Six months after Apple v Adobe first became headline news, I found myself in the basement of a pub explaining how the Guardian builds interactive news features. Although we've made heavy use of Flash in the past, we're currently evaluating the promise of standards-based authoring and I wanted to share some of our findings.
The intrepid London branch of Hacks/Hackers invited me to speak about creating interactive pieces in a newsroom. The audience was a mixture of coding types and journalists, so I wanted to discuss our process without getting too hung up on technical details. Since everyone seems to be singing the praises of HTML5, I wanted to take a practical view on whether it could be used to make some of the pieces we've produced recently at the Guardian.
Our existent workflow copes well with rapid authoring and that's helped a great deal by the tools we use. Creating interactives requires constant dialogue between designers and developers, and the ability to port Adobe Illustrator files into Flash makes this fairly seamless. While Adobe are starting to broaden their tools to encompass the new technology, it's still early days – and in the fast pace of the newsroom, speed and reliability are big factors.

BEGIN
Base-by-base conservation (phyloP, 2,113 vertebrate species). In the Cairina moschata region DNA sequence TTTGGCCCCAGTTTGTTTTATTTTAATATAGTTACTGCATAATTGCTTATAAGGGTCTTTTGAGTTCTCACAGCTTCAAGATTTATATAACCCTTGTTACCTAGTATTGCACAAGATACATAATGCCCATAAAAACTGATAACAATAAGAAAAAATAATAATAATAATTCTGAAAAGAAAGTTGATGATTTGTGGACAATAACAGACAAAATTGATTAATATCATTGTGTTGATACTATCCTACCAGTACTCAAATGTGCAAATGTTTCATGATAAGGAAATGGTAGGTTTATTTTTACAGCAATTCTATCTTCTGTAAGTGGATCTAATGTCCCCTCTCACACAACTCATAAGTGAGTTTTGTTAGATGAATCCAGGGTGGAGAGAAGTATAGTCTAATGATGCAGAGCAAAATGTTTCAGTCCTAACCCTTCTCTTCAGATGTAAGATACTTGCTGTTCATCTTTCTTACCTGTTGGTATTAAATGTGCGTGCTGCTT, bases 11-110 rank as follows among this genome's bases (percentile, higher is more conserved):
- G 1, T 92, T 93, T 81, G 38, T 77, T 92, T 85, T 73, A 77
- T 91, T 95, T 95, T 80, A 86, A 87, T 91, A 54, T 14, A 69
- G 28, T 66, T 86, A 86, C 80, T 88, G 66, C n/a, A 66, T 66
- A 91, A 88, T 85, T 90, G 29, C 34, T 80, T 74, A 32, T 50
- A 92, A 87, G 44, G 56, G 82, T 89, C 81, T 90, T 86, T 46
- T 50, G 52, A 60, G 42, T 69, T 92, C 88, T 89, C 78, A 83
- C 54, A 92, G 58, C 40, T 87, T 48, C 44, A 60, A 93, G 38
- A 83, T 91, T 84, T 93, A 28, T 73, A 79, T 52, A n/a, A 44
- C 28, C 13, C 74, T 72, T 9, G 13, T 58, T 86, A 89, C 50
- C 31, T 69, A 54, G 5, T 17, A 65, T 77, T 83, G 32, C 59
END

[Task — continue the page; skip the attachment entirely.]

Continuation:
On the plus side, vector drawing, animation, realtime image manipulation and 3D graphics are all there; good start. Features like web sockets and web workers bode well for the future. However, in its current state, the lack of cross-browser consistency and unpredictable performance means we'll have a hard time bringing people comparable experiences. Moving through a series of our more successful pieces, it seems that each one has one or two ingredients that are hard to replicate without Flash. For example, although HTML5 contains greatly improved audiovisual features, it would be difficult to reproduce April's sound map of Caledonian Road without more reliable audio synchronisation capabilities. That said, we look forwards to continued experiments in this area and would imagine that better tools are round the corner.